Suspensions: Brownian Motion


Audience: Chemistry Course

Running time: 60 min

Content Standards: The structure and levels of organization of matter

Expectations: matter and their interactions Q.CF1: structure and properties

National Standards for science content:

    UCP.1 System, order and organization

   UCP.2 Evidence, models and explanation

   B.2 Structure and properties of matter

   B.4 Motions and forces


Objectives:

  1. Described the structure of matter based on its properties and characteristics.

  1. Compare and contrast the properties of solutions, suspensions and colloids, and provides examples of these types of mixtures.

  2. They will explain the concept of temperature in terms of the content of the average kinetic energy of the particles.

  3. They connect the contents of thermal energy of a material with the movement of the particles that constitute it according to kinetic-molecular theory.


I. Brownian Motion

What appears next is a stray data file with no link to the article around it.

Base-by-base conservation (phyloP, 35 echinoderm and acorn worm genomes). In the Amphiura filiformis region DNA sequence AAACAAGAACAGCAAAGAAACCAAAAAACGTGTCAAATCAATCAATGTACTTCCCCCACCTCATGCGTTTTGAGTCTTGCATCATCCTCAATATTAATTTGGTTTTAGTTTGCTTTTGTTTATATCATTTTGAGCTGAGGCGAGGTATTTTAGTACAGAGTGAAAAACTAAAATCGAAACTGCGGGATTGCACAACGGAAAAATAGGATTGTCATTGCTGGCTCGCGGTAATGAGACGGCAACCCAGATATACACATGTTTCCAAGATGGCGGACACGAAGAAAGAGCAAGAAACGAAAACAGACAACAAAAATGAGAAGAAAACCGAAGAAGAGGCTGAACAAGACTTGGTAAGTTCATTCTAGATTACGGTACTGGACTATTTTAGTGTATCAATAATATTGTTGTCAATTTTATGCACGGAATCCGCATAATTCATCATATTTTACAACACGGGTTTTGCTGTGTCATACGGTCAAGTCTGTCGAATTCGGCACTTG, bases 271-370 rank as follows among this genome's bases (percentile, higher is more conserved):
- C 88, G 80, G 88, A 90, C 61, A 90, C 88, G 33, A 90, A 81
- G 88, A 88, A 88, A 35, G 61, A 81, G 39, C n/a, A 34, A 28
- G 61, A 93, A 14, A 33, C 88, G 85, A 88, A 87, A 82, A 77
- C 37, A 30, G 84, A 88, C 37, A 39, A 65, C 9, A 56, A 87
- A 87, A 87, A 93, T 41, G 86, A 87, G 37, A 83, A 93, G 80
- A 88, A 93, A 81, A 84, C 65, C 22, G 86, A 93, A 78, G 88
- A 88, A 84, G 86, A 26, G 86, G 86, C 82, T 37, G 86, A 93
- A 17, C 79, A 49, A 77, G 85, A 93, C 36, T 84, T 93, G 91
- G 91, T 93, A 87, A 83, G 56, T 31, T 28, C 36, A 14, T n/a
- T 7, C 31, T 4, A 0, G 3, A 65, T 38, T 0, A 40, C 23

Materials:

  • 1 Wooden box - dimensions (1.5ft x 1.5ft x 0.4 ft)

  • 1 Bungee Safety

  • 1 Bag of marbles

  • 1 Disc (this depends on the roughness of the surface)

  • 4 Round Headed Bolt (5/16-6”)

  • 1 Washer and Nut Kit (5/16)

  • 4 Slotted Angle Zinc (1.5ft)

  • 4 Clamps


Activity Instructions:

To make the concept clearer, it is recommended, to have explained before hand the concept of colloidal suspension and given an example of it (eg. milk). If it were to make groups to interact with the Brownian motion simulator, it is advisable for them to be of 4 people, to evenly distribute the tasks well.

Start:

After the explanation, we proceed to the model of Brownian motion, which refers to the example previously explained. This is done in order to give the audience the understanding of the relationship of the marbles and the disk in the previous example (colloidal suspension).

Development: